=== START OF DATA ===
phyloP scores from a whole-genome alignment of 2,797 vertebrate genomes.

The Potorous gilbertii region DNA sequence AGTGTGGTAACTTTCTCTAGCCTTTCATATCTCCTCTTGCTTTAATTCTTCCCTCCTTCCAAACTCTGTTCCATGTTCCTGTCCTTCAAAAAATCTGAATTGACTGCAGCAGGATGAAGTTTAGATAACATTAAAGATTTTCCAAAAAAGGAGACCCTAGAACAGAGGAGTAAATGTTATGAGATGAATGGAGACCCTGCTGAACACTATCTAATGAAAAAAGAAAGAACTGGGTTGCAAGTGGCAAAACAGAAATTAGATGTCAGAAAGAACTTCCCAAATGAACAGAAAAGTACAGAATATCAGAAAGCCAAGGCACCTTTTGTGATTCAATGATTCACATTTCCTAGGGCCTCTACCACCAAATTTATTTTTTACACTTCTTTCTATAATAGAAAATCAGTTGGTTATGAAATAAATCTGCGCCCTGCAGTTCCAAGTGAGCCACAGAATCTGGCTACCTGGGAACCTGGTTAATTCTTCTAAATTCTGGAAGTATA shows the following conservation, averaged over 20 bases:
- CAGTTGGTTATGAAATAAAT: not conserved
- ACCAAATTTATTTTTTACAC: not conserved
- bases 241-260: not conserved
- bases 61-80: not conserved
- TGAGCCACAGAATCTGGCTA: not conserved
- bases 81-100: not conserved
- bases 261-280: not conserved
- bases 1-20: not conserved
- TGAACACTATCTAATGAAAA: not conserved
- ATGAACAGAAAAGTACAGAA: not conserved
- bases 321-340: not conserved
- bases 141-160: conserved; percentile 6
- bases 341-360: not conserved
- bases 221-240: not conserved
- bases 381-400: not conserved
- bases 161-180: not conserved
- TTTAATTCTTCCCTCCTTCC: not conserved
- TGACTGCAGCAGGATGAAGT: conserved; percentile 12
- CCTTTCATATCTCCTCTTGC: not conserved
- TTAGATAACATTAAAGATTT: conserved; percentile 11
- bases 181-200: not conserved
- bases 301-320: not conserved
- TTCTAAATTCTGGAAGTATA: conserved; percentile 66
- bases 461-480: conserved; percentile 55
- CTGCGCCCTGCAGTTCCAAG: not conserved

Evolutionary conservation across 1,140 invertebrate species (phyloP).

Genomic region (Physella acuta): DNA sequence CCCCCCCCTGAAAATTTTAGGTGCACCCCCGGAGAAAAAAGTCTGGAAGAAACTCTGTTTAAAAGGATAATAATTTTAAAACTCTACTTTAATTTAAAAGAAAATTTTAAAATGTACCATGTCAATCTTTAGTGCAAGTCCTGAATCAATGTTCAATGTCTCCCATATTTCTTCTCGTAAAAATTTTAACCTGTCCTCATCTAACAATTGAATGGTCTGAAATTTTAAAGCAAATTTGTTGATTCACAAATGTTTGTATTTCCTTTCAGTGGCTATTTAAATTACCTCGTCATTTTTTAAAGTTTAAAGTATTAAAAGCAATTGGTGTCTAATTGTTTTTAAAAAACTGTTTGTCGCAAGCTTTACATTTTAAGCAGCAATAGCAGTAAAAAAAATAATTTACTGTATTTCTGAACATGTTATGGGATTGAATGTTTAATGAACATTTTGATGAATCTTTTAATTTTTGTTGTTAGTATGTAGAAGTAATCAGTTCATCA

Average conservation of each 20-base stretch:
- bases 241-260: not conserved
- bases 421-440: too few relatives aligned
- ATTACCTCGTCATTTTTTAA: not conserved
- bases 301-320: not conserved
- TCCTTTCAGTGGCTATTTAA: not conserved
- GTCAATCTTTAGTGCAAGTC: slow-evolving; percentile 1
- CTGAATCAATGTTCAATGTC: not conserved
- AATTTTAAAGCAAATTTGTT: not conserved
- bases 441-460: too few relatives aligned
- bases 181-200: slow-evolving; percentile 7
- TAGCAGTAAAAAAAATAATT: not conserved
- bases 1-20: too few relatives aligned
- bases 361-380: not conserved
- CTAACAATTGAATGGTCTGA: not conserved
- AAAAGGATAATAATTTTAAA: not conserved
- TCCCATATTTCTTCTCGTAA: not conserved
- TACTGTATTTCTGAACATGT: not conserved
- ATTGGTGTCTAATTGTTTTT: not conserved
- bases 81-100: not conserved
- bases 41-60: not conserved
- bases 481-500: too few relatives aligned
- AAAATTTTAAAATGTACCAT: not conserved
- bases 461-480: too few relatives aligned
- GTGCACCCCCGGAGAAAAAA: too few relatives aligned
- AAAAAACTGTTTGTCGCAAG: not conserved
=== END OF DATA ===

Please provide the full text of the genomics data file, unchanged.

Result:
phyloP scores from a whole-genome alignment of 2,797 vertebrate genomes.

The Potorous gilbertii region DNA sequence AGTGTGGTAACTTTCTCTAGCCTTTCATATCTCCTCTTGCTTTAATTCTTCCCTCCTTCCAAACTCTGTTCCATGTTCCTGTCCTTCAAAAAATCTGAATTGACTGCAGCAGGATGAAGTTTAGATAACATTAAAGATTTTCCAAAAAAGGAGACCCTAGAACAGAGGAGTAAATGTTATGAGATGAATGGAGACCCTGCTGAACACTATCTAATGAAAAAAGAAAGAACTGGGTTGCAAGTGGCAAAACAGAAATTAGATGTCAGAAAGAACTTCCCAAATGAACAGAAAAGTACAGAATATCAGAAAGCCAAGGCACCTTTTGTGATTCAATGATTCACATTTCCTAGGGCCTCTACCACCAAATTTATTTTTTACACTTCTTTCTATAATAGAAAATCAGTTGGTTATGAAATAAATCTGCGCCCTGCAGTTCCAAGTGAGCCACAGAATCTGGCTACCTGGGAACCTGGTTAATTCTTCTAAATTCTGGAAGTATA shows the following conservation, averaged over 20 bases:
- CAGTTGGTTATGAAATAAAT: not conserved
- ACCAAATTTATTTTTTACAC: not conserved
- bases 241-260: not conserved
- bases 61-80: not conserved
- TGAGCCACAGAATCTGGCTA: not conserved
- bases 81-100: not conserved
- bases 261-280: not conserved
- bases 1-20: not conserved
- TGAACACTATCTAATGAAAA: not conserved
- ATGAACAGAAAAGTACAGAA: not conserved
- bases 321-340: not conserved
- bases 141-160: conserved; percentile 6
- bases 341-360: not conserved
- bases 221-240: not conserved
- bases 381-400: not conserved
- bases 161-180: not conserved
- TTTAATTCTTCCCTCCTTCC: not conserved
- TGACTGCAGCAGGATGAAGT: conserved; percentile 12
- CCTTTCATATCTCCTCTTGC: not conserved
- TTAGATAACATTAAAGATTT: conserved; percentile 11
- bases 181-200: not conserved
- bases 301-320: not conserved
- TTCTAAATTCTGGAAGTATA: conserved; percentile 66
- bases 461-480: conserved; percentile 55
- CTGCGCCCTGCAGTTCCAAG: not conserved

Evolutionary conservation across 1,140 invertebrate species (phyloP).

Genomic region (Physella acuta): DNA sequence CCCCCCCCTGAAAATTTTAGGTGCACCCCCGGAGAAAAAAGTCTGGAAGAAACTCTGTTTAAAAGGATAATAATTTTAAAACTCTACTTTAATTTAAAAGAAAATTTTAAAATGTACCATGTCAATCTTTAGTGCAAGTCCTGAATCAATGTTCAATGTCTCCCATATTTCTTCTCGTAAAAATTTTAACCTGTCCTCATCTAACAATTGAATGGTCTGAAATTTTAAAGCAAATTTGTTGATTCACAAATGTTTGTATTTCCTTTCAGTGGCTATTTAAATTACCTCGTCATTTTTTAAAGTTTAAAGTATTAAAAGCAATTGGTGTCTAATTGTTTTTAAAAAACTGTTTGTCGCAAGCTTTACATTTTAAGCAGCAATAGCAGTAAAAAAAATAATTTACTGTATTTCTGAACATGTTATGGGATTGAATGTTTAATGAACATTTTGATGAATCTTTTAATTTTTGTTGTTAGTATGTAGAAGTAATCAGTTCATCA

Average conservation of each 20-base stretch:
- bases 241-260: not conserved
- bases 421-440: too few relatives aligned
- ATTACCTCGTCATTTTTTAA: not conserved
- bases 301-320: not conserved
- TCCTTTCAGTGGCTATTTAA: not conserved
- GTCAATCTTTAGTGCAAGTC: slow-evolving; percentile 1
- CTGAATCAATGTTCAATGTC: not conserved
- AATTTTAAAGCAAATTTGTT: not conserved
- bases 441-460: too few relatives aligned
- bases 181-200: slow-evolving; percentile 7
- TAGCAGTAAAAAAAATAATT: not conserved
- bases 1-20: too few relatives aligned
- bases 361-380: not conserved
- CTAACAATTGAATGGTCTGA: not conserved
- AAAAGGATAATAATTTTAAA: not conserved
- TCCCATATTTCTTCTCGTAA: not conserved
- TACTGTATTTCTGAACATGT: not conserved
- ATTGGTGTCTAATTGTTTTT: not conserved
- bases 81-100: not conserved
- bases 41-60: not conserved
- bases 481-500: too few relatives aligned
- AAAATTTTAAAATGTACCAT: not conserved
- bases 461-480: too few relatives aligned
- GTGCACCCCCGGAGAAAAAA: too few relatives aligned
- AAAAAACTGTTTGTCGCAAG: not conserved